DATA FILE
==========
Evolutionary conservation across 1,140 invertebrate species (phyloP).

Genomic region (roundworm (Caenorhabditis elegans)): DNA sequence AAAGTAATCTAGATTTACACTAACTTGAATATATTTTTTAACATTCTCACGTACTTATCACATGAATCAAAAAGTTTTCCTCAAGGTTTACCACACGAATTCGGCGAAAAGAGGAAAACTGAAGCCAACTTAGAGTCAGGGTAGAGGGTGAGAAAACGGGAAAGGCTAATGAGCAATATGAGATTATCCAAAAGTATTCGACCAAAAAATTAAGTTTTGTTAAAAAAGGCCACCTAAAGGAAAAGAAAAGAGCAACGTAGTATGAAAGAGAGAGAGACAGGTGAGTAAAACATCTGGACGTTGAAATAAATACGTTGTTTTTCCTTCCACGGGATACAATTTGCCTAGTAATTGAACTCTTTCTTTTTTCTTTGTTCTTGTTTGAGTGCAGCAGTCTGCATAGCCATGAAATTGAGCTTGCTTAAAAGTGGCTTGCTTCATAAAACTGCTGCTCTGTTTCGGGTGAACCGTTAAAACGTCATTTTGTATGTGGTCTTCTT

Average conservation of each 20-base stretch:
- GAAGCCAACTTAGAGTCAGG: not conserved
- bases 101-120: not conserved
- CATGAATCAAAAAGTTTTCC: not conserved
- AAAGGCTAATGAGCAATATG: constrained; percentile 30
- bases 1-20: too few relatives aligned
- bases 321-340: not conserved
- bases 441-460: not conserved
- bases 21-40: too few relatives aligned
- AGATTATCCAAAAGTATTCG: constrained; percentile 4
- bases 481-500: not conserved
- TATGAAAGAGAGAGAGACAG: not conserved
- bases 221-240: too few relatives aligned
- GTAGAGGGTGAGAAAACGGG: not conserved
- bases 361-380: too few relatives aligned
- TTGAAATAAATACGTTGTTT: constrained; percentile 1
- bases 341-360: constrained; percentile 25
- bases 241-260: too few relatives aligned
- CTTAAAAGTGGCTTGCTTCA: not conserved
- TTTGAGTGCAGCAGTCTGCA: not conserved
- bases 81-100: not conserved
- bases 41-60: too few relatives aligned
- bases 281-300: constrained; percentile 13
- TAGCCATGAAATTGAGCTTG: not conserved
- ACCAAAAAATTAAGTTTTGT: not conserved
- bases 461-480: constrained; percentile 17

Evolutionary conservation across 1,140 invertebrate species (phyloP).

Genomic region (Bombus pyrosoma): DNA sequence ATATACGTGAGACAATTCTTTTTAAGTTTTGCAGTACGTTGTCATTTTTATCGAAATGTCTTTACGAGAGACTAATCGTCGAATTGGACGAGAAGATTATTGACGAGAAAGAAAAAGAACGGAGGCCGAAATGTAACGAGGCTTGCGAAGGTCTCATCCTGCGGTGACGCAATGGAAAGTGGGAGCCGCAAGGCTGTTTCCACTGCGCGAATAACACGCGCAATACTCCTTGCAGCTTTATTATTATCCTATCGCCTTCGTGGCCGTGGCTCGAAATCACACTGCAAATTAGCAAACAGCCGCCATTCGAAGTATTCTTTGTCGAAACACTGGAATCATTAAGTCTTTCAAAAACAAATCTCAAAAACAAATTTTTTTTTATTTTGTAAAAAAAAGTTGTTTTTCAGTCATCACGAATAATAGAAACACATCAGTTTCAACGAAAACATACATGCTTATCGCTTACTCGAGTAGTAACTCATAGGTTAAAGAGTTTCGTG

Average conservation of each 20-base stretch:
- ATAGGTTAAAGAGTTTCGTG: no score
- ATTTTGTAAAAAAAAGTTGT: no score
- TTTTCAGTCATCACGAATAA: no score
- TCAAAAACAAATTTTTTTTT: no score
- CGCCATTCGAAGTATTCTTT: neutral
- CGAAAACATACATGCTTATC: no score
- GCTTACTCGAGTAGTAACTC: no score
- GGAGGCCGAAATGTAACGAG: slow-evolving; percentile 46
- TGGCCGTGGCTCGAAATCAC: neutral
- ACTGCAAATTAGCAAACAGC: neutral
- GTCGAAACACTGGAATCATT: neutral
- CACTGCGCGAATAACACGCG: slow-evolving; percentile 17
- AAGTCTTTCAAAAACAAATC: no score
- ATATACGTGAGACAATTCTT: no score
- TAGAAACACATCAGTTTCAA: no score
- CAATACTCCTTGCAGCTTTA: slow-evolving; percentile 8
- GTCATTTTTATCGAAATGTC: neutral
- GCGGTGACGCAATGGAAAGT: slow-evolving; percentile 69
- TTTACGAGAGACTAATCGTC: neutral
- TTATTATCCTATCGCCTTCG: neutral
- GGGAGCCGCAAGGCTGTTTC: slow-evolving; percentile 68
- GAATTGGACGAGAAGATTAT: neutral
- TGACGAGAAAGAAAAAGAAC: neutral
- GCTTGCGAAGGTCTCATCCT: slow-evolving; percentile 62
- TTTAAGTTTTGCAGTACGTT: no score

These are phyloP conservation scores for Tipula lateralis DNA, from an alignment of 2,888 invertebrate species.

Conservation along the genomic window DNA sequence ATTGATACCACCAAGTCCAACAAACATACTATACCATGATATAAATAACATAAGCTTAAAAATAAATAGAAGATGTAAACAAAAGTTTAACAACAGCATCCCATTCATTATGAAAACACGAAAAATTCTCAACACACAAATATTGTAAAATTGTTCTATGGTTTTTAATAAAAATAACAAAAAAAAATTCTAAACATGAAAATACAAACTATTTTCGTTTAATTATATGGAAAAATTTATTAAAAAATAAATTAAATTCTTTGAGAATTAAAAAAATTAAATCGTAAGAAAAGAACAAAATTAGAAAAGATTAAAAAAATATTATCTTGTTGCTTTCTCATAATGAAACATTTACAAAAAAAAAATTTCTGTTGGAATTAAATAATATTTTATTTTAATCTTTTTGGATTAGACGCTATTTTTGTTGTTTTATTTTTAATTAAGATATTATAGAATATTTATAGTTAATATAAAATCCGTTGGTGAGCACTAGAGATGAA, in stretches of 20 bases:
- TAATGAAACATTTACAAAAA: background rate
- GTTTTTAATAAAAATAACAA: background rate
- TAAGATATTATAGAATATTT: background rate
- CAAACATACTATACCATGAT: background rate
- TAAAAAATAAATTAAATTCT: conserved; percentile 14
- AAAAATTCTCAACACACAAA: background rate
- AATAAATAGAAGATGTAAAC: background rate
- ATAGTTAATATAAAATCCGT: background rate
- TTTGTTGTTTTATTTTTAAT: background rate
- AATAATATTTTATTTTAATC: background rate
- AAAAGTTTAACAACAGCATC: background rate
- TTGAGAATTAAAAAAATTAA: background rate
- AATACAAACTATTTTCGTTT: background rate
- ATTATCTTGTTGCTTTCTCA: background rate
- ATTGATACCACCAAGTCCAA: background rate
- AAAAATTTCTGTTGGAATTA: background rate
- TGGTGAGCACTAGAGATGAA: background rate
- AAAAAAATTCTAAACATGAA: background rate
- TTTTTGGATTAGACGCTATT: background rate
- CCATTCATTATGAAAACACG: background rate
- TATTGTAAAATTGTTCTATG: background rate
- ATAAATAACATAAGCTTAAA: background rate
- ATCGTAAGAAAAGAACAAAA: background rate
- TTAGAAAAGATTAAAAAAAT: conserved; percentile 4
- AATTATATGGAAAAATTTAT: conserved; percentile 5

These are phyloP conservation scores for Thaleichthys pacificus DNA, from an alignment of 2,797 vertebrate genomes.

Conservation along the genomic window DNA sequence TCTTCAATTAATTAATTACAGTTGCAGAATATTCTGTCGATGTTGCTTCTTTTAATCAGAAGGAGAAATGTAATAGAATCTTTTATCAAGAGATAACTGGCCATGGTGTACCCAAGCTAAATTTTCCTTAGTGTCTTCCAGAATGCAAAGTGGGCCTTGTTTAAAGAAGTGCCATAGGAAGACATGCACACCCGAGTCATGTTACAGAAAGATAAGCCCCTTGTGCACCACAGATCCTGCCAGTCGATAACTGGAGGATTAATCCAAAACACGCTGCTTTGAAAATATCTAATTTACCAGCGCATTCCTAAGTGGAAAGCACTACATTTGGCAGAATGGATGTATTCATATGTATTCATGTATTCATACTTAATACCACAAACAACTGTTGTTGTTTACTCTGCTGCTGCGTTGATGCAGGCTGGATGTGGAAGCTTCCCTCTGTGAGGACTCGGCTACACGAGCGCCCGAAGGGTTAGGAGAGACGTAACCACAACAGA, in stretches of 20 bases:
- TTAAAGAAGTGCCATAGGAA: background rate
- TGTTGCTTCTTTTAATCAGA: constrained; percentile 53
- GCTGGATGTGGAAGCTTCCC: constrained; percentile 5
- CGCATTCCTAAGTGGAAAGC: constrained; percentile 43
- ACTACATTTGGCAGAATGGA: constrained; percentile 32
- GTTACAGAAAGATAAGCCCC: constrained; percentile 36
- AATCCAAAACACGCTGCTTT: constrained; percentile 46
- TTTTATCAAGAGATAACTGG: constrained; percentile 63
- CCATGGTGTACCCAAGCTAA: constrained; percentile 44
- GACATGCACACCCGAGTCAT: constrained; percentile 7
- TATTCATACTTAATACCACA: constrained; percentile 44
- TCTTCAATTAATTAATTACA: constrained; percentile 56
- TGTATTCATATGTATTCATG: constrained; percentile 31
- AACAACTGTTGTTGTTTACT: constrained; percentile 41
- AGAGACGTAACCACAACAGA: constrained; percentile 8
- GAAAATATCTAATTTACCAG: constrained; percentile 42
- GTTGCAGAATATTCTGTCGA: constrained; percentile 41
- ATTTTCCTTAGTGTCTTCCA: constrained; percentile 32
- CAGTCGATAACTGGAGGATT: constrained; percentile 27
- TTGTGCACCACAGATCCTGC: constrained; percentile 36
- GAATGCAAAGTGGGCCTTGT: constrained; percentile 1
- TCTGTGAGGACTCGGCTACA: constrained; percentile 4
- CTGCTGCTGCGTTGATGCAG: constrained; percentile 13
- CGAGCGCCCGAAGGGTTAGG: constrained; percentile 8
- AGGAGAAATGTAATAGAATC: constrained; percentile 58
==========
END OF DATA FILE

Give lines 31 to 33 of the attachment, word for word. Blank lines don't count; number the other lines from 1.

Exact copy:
Average conservation of each 20-base stretch:
- ATAGGTTAAAGAGTTTCGTG: no score
- ATTTTGTAAAAAAAAGTTGT: no score